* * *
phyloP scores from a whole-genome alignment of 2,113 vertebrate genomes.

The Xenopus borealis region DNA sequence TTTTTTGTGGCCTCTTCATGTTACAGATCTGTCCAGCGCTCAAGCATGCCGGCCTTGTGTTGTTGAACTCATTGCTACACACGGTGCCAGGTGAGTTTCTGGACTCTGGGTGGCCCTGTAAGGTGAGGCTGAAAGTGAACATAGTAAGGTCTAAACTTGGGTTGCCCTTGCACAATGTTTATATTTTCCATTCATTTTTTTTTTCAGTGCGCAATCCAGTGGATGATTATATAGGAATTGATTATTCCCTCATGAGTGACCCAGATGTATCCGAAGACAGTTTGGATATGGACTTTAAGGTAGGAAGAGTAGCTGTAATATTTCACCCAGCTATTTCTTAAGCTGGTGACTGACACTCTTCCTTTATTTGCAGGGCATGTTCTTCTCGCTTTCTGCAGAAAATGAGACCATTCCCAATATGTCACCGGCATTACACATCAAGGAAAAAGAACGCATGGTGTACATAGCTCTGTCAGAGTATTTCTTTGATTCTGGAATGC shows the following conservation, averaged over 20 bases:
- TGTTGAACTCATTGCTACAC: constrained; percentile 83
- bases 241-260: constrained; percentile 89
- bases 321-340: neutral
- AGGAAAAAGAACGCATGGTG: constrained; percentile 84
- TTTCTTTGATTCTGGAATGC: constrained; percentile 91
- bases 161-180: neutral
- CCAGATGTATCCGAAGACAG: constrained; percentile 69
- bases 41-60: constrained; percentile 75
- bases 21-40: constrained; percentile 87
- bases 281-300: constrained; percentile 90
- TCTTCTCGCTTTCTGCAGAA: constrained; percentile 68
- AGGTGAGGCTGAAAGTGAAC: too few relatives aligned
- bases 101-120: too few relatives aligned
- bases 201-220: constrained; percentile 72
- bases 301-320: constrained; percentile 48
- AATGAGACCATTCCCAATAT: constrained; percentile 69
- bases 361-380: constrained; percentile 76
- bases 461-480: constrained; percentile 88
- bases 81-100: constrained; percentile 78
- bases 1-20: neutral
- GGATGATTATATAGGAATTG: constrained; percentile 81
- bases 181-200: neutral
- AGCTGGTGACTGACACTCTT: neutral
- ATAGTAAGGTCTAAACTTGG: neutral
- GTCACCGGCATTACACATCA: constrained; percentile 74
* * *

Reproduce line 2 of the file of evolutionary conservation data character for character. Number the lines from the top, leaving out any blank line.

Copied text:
The Xenopus borealis region DNA sequence TTTTTTGTGGCCTCTTCATGTTACAGATCTGTCCAGCGCTCAAGCATGCCGGCCTTGTGTTGTTGAACTCATTGCTACACACGGTGCCAGGTGAGTTTCTGGACTCTGGGTGGCCCTGTAAGGTGAGGCTGAAAGTGAACATAGTAAGGTCTAAACTTGGGTTGCCCTTGCACAATGTTTATATTTTCCATTCATTTTTTTTTTCAGTGCGCAATCCAGTGGATGATTATATAGGAATTGATTATTCCCTCATGAGTGACCCAGATGTATCCGAAGACAGTTTGGATATGGACTTTAAGGTAGGAAGAGTAGCTGTAATATTTCACCCAGCTATTTCTTAAGCTGGTGACTGACACTCTTCCTTTATTTGCAGGGCATGTTCTTCTCGCTTTCTGCAGAAAATGAGACCATTCCCAATATGTCACCGGCATTACACATCAAGGAAAAAGAACGCATGGTGTACATAGCTCTGTCAGAGTATTTCTTTGATTCTGGAATGC shows the following conservation, averaged over 20 bases: